Hurricane Iota Barrels Toward Central America

Hurricane Iota, upgraded to a Category 1 storm, inched closer to Central America on Sunday as countries reeling from the devastation left by Hurricane Eta nearly two weeks ago prepared for another major storm system.

“It’s eerie that it’s similar in wind speed and also in the same area that Eta hit,” said Dennis Feltgen, a spokesman and meteorologist with the National Hurricane Center in Miami.

Hurricane Iota is expected to make landfall along the coast of Nicaragua and Honduras by Monday night as a Category 4 storm, according to the National Hurricane Center. The storm continued to “rapidly intensify,” according to a 4 p.m. Sunday advisory. It was about 285 miles east-southeast of Cabo Gracias a Dios, on the Nicaragua-Honduras border, and moved west at nine miles per hour, with maximum sustained winds of 90 m.p.h.

The storm’s impact will be felt “well before the center makes landfall,” Mr. Feltgen said.

Catastrophic winds, along with a life-threatening surge in water levels, could affect portions of the Nicaragua-Honduras coast. Heavy rainfall is expected through Friday in portions of Central America and could lead to intense flooding and mudslides in more elevated areas. The storm is set to weaken upon landfall as it moves across mountainous terrain, the center said.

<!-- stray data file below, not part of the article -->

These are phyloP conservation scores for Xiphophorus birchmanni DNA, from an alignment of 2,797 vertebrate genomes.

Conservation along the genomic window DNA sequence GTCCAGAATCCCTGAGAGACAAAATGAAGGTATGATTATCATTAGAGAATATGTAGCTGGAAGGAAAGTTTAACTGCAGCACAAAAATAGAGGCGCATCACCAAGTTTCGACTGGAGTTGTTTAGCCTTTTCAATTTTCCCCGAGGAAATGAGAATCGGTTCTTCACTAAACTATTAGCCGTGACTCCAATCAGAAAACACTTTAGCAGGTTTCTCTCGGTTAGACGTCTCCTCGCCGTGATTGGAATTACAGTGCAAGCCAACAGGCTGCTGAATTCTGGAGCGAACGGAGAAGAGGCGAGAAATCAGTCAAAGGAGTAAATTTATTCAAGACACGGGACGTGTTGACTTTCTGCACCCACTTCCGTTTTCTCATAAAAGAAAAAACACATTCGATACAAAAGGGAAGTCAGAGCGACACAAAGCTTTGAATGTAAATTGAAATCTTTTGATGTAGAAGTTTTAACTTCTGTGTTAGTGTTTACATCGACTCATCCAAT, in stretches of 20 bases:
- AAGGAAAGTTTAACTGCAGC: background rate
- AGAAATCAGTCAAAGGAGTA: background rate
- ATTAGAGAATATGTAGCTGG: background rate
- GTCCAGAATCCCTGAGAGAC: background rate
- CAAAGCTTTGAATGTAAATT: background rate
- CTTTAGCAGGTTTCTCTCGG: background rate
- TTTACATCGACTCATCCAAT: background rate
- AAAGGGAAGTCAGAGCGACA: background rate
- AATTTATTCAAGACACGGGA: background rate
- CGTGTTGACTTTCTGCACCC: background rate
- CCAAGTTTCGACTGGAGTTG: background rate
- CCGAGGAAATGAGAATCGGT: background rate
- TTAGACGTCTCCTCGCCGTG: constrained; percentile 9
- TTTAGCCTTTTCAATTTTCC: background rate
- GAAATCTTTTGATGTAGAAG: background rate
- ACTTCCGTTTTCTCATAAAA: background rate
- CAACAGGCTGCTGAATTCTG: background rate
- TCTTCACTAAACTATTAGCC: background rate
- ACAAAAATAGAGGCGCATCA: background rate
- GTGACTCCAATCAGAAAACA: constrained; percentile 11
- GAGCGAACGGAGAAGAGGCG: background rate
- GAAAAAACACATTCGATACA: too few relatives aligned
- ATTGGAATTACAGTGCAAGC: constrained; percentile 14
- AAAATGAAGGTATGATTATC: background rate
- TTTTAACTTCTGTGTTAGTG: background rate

Forecasters warned that damage from Hurricane Iota could compound the destruction caused by Hurricane Eta in Central America.

More than 60 deaths were confirmed throughout Central America from Hurricane Eta. In Guatemala, rescuers feared that more than 100 people had been killed after the storm chopped off part of a mountain slope that crushed multiple homes in the village of Quejá.

Many people were left homeless after a number of structures were damaged or destroyed, Mr. Feltgen said. “Shelter is going to be a problem.”

The 2020 Atlantic hurricane season, which is set to end on Nov. 30, has seen record-breaking activity: 30 named storms and 13 hurricanes. Meteorologists exhausted the 21-name list used each season, turning to the Greek alphabet to name systems. The last time the Greek alphabet was used was in 2005, which saw 28 storms strong enough to be named.

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